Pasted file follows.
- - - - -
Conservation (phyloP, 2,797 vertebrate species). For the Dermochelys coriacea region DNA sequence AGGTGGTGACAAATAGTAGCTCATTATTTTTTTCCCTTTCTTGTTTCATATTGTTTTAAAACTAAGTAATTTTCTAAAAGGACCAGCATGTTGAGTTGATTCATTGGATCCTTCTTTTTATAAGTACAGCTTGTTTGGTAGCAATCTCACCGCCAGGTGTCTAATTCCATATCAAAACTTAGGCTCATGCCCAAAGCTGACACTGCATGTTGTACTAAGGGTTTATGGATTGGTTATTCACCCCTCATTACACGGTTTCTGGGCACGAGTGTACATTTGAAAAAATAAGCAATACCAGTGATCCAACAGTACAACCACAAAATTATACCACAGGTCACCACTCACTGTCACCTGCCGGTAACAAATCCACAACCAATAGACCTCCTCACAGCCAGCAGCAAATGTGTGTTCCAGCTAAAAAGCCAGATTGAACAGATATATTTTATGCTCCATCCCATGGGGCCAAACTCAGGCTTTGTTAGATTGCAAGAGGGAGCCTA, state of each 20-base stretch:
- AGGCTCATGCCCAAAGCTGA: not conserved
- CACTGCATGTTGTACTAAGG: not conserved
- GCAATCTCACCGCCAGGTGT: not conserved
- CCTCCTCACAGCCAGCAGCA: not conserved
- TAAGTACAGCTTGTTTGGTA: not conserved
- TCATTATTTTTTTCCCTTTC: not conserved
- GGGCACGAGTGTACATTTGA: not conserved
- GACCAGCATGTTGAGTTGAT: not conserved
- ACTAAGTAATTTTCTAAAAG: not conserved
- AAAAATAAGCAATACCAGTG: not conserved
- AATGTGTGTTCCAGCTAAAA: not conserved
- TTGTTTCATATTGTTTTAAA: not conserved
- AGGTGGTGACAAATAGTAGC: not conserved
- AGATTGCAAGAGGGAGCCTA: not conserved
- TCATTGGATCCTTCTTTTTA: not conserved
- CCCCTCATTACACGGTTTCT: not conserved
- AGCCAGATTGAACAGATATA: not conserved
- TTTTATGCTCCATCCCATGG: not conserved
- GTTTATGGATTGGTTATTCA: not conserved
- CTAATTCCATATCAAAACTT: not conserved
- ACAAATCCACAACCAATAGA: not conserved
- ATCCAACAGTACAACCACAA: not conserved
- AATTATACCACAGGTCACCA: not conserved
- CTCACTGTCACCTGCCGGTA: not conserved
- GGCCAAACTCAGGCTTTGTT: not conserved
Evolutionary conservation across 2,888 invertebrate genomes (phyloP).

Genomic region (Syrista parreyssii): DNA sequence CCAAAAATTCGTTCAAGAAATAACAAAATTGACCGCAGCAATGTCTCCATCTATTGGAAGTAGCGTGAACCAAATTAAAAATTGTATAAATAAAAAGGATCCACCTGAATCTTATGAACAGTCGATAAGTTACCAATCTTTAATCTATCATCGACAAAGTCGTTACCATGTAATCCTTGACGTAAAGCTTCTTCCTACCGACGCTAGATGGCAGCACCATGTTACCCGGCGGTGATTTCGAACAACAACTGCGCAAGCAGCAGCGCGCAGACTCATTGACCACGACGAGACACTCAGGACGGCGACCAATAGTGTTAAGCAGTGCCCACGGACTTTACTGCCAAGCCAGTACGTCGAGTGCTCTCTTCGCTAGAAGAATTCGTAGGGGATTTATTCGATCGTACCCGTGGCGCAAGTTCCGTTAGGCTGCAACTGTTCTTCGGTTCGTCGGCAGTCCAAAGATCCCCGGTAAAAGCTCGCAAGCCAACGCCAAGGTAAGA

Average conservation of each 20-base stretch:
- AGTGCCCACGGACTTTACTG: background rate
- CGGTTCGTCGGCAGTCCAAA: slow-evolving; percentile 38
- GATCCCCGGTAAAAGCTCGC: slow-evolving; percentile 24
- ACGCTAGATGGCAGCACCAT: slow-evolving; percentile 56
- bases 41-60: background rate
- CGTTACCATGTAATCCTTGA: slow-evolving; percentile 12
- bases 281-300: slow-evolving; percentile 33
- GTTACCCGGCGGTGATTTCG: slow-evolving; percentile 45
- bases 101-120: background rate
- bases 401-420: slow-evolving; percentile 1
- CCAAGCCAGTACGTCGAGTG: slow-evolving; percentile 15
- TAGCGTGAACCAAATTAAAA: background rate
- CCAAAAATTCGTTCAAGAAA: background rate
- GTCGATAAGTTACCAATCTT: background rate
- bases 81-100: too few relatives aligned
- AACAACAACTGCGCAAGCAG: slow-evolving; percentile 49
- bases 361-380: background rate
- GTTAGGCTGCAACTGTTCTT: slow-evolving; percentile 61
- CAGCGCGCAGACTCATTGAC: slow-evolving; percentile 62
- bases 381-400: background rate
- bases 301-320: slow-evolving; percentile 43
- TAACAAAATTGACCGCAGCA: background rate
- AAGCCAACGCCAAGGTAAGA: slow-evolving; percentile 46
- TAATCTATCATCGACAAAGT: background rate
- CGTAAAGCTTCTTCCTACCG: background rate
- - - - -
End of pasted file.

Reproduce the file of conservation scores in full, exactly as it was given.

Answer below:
Conservation (phyloP, 2,797 vertebrate species). For the Dermochelys coriacea region DNA sequence AGGTGGTGACAAATAGTAGCTCATTATTTTTTTCCCTTTCTTGTTTCATATTGTTTTAAAACTAAGTAATTTTCTAAAAGGACCAGCATGTTGAGTTGATTCATTGGATCCTTCTTTTTATAAGTACAGCTTGTTTGGTAGCAATCTCACCGCCAGGTGTCTAATTCCATATCAAAACTTAGGCTCATGCCCAAAGCTGACACTGCATGTTGTACTAAGGGTTTATGGATTGGTTATTCACCCCTCATTACACGGTTTCTGGGCACGAGTGTACATTTGAAAAAATAAGCAATACCAGTGATCCAACAGTACAACCACAAAATTATACCACAGGTCACCACTCACTGTCACCTGCCGGTAACAAATCCACAACCAATAGACCTCCTCACAGCCAGCAGCAAATGTGTGTTCCAGCTAAAAAGCCAGATTGAACAGATATATTTTATGCTCCATCCCATGGGGCCAAACTCAGGCTTTGTTAGATTGCAAGAGGGAGCCTA, state of each 20-base stretch:
- AGGCTCATGCCCAAAGCTGA: not conserved
- CACTGCATGTTGTACTAAGG: not conserved
- GCAATCTCACCGCCAGGTGT: not conserved
- CCTCCTCACAGCCAGCAGCA: not conserved
- TAAGTACAGCTTGTTTGGTA: not conserved
- TCATTATTTTTTTCCCTTTC: not conserved
- GGGCACGAGTGTACATTTGA: not conserved
- GACCAGCATGTTGAGTTGAT: not conserved
- ACTAAGTAATTTTCTAAAAG: not conserved
- AAAAATAAGCAATACCAGTG: not conserved
- AATGTGTGTTCCAGCTAAAA: not conserved
- TTGTTTCATATTGTTTTAAA: not conserved
- AGGTGGTGACAAATAGTAGC: not conserved
- AGATTGCAAGAGGGAGCCTA: not conserved
- TCATTGGATCCTTCTTTTTA: not conserved
- CCCCTCATTACACGGTTTCT: not conserved
- AGCCAGATTGAACAGATATA: not conserved
- TTTTATGCTCCATCCCATGG: not conserved
- GTTTATGGATTGGTTATTCA: not conserved
- CTAATTCCATATCAAAACTT: not conserved
- ACAAATCCACAACCAATAGA: not conserved
- ATCCAACAGTACAACCACAA: not conserved
- AATTATACCACAGGTCACCA: not conserved
- CTCACTGTCACCTGCCGGTA: not conserved
- GGCCAAACTCAGGCTTTGTT: not conserved
Evolutionary conservation across 2,888 invertebrate genomes (phyloP).

Genomic region (Syrista parreyssii): DNA sequence CCAAAAATTCGTTCAAGAAATAACAAAATTGACCGCAGCAATGTCTCCATCTATTGGAAGTAGCGTGAACCAAATTAAAAATTGTATAAATAAAAAGGATCCACCTGAATCTTATGAACAGTCGATAAGTTACCAATCTTTAATCTATCATCGACAAAGTCGTTACCATGTAATCCTTGACGTAAAGCTTCTTCCTACCGACGCTAGATGGCAGCACCATGTTACCCGGCGGTGATTTCGAACAACAACTGCGCAAGCAGCAGCGCGCAGACTCATTGACCACGACGAGACACTCAGGACGGCGACCAATAGTGTTAAGCAGTGCCCACGGACTTTACTGCCAAGCCAGTACGTCGAGTGCTCTCTTCGCTAGAAGAATTCGTAGGGGATTTATTCGATCGTACCCGTGGCGCAAGTTCCGTTAGGCTGCAACTGTTCTTCGGTTCGTCGGCAGTCCAAAGATCCCCGGTAAAAGCTCGCAAGCCAACGCCAAGGTAAGA

Average conservation of each 20-base stretch:
- AGTGCCCACGGACTTTACTG: background rate
- CGGTTCGTCGGCAGTCCAAA: slow-evolving; percentile 38
- GATCCCCGGTAAAAGCTCGC: slow-evolving; percentile 24
- ACGCTAGATGGCAGCACCAT: slow-evolving; percentile 56
- bases 41-60: background rate
- CGTTACCATGTAATCCTTGA: slow-evolving; percentile 12
- bases 281-300: slow-evolving; percentile 33
- GTTACCCGGCGGTGATTTCG: slow-evolving; percentile 45
- bases 101-120: background rate
- bases 401-420: slow-evolving; percentile 1
- CCAAGCCAGTACGTCGAGTG: slow-evolving; percentile 15
- TAGCGTGAACCAAATTAAAA: background rate
- CCAAAAATTCGTTCAAGAAA: background rate
- GTCGATAAGTTACCAATCTT: background rate
- bases 81-100: too few relatives aligned
- AACAACAACTGCGCAAGCAG: slow-evolving; percentile 49
- bases 361-380: background rate
- GTTAGGCTGCAACTGTTCTT: slow-evolving; percentile 61
- CAGCGCGCAGACTCATTGAC: slow-evolving; percentile 62
- bases 381-400: background rate
- bases 301-320: slow-evolving; percentile 43
- TAACAAAATTGACCGCAGCA: background rate
- AAGCCAACGCCAAGGTAAGA: slow-evolving; percentile 46
- TAATCTATCATCGACAAAGT: background rate
- CGTAAAGCTTCTTCCTACCG: background rate